Most surprising moment: Camas (Wash.) High School junior Alexa Efraimson knew only the top four finishers in her section of the women’s 1,500-meter semifinal would advance to the next round. Halfway through the race Efraimson ran on the heels of world championship finalists Jenny Simpson and Mary Cain. The teenager would finish seventh in her section and fail to advance, but her race tactics will serve her well as she competes at the U.S. Junior Championships for a chance to represent America in the IAAF World Junior Championships.
Comeback stories Trey Hardee won the decathlon with a world-leading total of 8,599 points. Hardee scored 8,518 earlier in the year at the Hypomeeting in Götzis, Austria.
Sanya Richard-Ross continues her comeback season after a toe injury sidelined her for a majority of 2013. Her 50.03 in the 400-meter semifinals matches a world-leading time. It is her fastest race since the Stockholm Diamond League Meeting after the Olympics, where she ran 49.89 seconds for the one-lap race.
Scratches yield new champions Michael Rodgers has yet to run under 10-seconds in the the 100-meter dash in 2014, but his time of 10.09 was enough to claim the title in Sacramento. Justin Gatlin and Baylor freshman Trayvon Brommell are the two fastest 100-meter runners this year, but they opted not to compete this weekend, and Dentarius Locke pulled up with an injury in the semifinals.
Olympian Ryan Bailey took second behind Rodgers in 10.23. Rodgers will face stiffer competition as he takes on Gatlin and Tyson Gay, returning from a doping suspension, at the Lausanne Diamond League meet next week.
On the women's side, defending national champion English Gardner did not react well out of the starting blocks in the 100 meters, but Tianna Bartoletta took off quickly and captured the title in 11.15.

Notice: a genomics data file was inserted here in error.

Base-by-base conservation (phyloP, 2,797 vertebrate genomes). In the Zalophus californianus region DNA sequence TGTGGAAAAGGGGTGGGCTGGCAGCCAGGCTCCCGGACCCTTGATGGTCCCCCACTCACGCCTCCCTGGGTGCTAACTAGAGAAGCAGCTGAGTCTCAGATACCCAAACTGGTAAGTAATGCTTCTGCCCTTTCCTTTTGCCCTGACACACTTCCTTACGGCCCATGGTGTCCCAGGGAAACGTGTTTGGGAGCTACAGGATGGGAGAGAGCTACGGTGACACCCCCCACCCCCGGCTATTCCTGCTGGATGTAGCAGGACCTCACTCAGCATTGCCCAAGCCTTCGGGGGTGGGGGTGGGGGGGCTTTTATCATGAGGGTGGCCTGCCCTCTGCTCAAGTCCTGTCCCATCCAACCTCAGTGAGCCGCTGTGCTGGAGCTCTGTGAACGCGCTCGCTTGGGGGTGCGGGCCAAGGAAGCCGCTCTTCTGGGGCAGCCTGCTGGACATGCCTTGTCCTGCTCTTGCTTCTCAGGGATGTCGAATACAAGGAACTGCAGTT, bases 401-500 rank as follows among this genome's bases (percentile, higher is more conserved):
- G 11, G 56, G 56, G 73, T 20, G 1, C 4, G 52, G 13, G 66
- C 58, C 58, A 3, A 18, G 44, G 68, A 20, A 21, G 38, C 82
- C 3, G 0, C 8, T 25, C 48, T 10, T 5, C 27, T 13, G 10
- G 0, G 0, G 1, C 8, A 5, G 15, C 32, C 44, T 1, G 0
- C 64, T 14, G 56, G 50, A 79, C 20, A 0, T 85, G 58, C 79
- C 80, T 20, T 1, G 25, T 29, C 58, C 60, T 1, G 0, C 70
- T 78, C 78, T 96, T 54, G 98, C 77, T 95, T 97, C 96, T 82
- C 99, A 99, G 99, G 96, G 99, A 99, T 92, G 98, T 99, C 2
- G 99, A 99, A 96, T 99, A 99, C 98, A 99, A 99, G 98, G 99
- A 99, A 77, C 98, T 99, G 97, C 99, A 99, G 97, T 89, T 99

Bartoletta was fourth at the 2012 Olympics and dabbled in bobsled before refocusing on track. She capitalized Friday on the withdrawal of Olympic champion Allyson Felix and Tori Bowe, the fastest American woman in 2014
AP ImagesLukas Verzbicas is back from a harrowing accident and aiming for success near his hometown.
Lukas Verzbicas’ road to the 2016 Summer Olympic Games in Rio De Janeiro is making a stop in his backyard, with the graduate of Carl Sandburg High School in Orland Park, Illinois, taking part in the ITU World Triathlon Series in Chicago on June 29.
“The Olympics are two years away and there’s still a lot of work and improvement to be done,” said Verzbicas, who was a track star at Sandburg High before becoming a professional triathlete. “The Olympic qualification points period already started, but there’s still time to focus on the big picture and continue being healthy in training.”
For Verzbicas, a successful summer would be defined by a return to the podium that puts recent struggles behind him.
Verzbicas is less than two years removed from a bicycle crash while training in Colorado Springs that left him with broken collarbone, two fractured vertebra and a collapsed lung. The sub-four minute high school miler needed to learn to walk again after suffering post-operation paralysis in his right leg.